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The Snake Butte calcite sand crystal locality in South Dakota is designated as a National Natural Landmark (NNL).  The National Park Service acts as a steward for the National Natural Landmarks Program.  The selection process is rigorous; to be considered for NNL status, a site must be one of the best examples of a natural region's characteristic biotic or geologic features.

Snake Butte is managed by the Oglala Sioux Parks and Recreation Authority and is located on the Pine Ridge Indian Reservation.  It is illegal to collect or sell fossils, artifacts and minerals on reservation land without a permit from the tribe.

For further clarification of tribal regulations, please contact Chief Ranger, Glen Gibbons, Oglala Sioux Parks and Recreation Authority at (605) 455-2584.  For further information on the National Natural Landmarks program, log on to the following web site: http://www.nature.nps.gov/nnl.

Volume 7, pages 83-86, 1922


HAROLD R. WANLESS, Princeton University

     It was the writer's privilege last summer to visit the Rattlesnake Butte locality in South Dakota where great quantities of sand calcite crystals may be obtained, and, as this locality would doubtless be very interesting to mineralogists who might be in the vicinity, some notes on it are presented here.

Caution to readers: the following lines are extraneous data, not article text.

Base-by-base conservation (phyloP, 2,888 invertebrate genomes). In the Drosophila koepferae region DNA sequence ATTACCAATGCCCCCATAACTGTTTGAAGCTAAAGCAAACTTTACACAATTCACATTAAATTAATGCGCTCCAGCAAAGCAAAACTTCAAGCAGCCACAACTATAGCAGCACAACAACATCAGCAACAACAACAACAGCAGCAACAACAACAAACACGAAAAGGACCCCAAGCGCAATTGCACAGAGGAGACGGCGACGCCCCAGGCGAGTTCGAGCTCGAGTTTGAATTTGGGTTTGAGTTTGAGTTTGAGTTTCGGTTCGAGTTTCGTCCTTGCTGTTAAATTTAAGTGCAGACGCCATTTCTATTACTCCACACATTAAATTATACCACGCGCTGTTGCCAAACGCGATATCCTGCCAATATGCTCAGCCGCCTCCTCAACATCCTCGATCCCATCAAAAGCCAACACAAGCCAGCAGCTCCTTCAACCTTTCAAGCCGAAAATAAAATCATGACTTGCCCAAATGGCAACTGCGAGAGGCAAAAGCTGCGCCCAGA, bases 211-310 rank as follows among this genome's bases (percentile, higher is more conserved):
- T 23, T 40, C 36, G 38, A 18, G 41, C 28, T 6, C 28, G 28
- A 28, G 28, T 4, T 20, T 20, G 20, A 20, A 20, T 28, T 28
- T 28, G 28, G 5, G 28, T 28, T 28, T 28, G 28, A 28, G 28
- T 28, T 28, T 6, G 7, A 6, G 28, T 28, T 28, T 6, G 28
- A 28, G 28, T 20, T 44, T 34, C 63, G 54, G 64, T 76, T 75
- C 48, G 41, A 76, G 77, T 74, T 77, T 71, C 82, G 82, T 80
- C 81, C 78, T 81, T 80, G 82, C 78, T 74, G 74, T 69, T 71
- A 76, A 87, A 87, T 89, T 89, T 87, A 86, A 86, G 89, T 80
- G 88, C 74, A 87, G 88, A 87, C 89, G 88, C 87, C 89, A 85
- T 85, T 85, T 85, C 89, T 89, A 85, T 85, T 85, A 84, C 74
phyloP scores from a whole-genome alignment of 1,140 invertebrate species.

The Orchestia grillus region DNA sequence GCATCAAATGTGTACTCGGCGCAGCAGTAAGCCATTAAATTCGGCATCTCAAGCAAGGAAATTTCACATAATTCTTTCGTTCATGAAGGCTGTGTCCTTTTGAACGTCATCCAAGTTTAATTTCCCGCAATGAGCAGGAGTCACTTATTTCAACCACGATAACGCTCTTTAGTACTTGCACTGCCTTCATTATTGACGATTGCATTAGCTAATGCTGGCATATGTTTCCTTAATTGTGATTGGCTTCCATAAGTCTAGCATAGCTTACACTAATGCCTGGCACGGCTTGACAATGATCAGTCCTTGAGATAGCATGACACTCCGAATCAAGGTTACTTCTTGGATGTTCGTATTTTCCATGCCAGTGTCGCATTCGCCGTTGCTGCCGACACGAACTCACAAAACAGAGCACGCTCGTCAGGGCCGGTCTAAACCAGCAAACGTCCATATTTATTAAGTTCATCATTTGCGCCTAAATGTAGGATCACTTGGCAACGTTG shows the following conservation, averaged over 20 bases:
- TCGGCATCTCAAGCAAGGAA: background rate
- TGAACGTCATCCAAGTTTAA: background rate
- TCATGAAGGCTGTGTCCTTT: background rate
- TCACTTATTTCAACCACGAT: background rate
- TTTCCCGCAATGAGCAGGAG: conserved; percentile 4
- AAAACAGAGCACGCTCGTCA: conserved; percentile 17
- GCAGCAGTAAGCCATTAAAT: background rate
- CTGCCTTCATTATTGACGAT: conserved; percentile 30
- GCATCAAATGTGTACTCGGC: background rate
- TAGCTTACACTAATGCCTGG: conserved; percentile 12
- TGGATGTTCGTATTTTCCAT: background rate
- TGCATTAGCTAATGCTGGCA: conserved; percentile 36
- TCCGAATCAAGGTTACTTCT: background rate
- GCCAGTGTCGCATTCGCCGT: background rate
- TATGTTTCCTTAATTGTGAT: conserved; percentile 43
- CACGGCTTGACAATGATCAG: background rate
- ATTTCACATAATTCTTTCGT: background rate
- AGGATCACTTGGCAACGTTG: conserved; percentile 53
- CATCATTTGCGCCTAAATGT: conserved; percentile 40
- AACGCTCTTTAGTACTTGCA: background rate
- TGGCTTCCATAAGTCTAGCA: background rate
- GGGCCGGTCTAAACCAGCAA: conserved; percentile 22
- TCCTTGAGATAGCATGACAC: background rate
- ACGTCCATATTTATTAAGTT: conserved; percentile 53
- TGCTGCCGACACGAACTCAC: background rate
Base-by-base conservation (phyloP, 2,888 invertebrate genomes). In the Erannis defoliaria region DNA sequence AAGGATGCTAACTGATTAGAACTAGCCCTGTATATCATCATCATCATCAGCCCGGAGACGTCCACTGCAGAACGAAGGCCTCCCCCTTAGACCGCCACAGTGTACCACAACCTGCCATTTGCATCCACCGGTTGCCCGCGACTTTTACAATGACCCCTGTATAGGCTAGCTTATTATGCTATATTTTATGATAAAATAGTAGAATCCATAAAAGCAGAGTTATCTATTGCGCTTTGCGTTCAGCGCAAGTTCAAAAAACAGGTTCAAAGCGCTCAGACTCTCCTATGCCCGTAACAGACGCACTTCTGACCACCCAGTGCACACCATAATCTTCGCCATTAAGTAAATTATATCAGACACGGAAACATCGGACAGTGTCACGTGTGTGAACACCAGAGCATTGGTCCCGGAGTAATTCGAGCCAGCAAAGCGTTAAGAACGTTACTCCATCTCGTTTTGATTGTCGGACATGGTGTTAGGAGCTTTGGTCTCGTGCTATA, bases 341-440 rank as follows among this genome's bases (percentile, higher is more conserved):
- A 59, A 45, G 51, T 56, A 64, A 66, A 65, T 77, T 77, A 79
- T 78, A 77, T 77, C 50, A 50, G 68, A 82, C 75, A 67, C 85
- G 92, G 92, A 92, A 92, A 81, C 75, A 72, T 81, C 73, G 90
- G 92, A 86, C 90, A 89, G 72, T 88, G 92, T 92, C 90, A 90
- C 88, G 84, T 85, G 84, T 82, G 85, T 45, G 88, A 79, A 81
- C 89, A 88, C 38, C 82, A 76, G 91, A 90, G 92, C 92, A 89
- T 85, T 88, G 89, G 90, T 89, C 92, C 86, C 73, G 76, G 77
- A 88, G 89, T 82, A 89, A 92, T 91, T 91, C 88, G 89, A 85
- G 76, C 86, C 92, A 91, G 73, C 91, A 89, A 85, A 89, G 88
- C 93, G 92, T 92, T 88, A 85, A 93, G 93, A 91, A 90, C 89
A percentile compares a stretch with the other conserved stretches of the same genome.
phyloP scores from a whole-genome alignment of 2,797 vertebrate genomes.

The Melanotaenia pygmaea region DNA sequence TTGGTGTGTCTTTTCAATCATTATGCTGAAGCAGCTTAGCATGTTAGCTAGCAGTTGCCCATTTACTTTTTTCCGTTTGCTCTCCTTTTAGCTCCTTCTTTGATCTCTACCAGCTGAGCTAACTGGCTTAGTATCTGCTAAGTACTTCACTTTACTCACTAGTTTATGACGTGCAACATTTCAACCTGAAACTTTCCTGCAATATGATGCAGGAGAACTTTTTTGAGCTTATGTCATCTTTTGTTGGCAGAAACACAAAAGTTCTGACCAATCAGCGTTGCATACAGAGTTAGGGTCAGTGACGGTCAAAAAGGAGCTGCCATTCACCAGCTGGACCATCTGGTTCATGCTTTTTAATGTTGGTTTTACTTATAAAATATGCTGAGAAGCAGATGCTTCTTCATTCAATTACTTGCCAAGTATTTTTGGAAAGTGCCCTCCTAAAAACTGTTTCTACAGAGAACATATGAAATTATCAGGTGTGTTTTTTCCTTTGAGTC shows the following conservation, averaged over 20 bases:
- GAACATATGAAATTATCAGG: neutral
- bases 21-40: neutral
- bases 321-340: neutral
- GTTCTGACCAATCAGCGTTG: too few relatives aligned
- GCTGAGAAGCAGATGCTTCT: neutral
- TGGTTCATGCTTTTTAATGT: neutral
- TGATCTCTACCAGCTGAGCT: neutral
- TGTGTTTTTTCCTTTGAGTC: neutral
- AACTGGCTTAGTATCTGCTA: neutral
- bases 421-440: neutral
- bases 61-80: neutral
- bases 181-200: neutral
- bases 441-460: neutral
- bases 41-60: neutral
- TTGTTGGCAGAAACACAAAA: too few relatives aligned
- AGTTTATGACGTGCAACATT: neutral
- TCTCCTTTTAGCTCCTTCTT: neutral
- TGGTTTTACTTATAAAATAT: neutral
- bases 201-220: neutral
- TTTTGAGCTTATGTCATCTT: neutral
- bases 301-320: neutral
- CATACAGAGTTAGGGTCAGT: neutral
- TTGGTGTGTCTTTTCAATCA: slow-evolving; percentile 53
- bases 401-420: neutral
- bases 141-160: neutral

Rattlesnake Butte, or the Devil's Hill, is situated on the Pine Ridge Indian Reservation approximately 23 miles (37 km.) straight south of the town of Interior, Jackson County, S. D. This is on the Black Hills line of the Chicago, Milwaukee, and St. Paul Railway, about 80 miles east of Rapid City; Interior is also on the George Washington Highway. To reach the Rattlesnake Butte locality from Interior, one goes about one mile west on the Washington Highway, then south on a reservation road, crossing White River about two miles from town, then in general following the main travel, avoiding the first two right forks, and keeping to the right after they are passed for about 15 miles, then going through a gate where there are three forks, taking the middle branch. About a mile further one takes the right fork. This is near the top of a hill overlooking the valley of Bear in the Lodge Creek, and the Snake Butte Hills can be seen from here as a low line of hills with irregular rough tops about 6 miles south. Continuing straight south about four miles, one comes to an east-west fence around a half section, and the main road turns east along it.. When the fence is reached, one leaves the main road and follows a trail west along the fence to the end of the fence, then angles southwest over a hill for about l 1/2 miles, then leaving the road, turns left across an undulating grassy hill and the Snake Buttes, are about 1/4 mile distant. It is possible to drive right to the base of the buttes with a car. Further directions and conveyance can be procured from Mr. Campbell of the real estate firm of White and Campbell at Interior, who is familiar with the locality.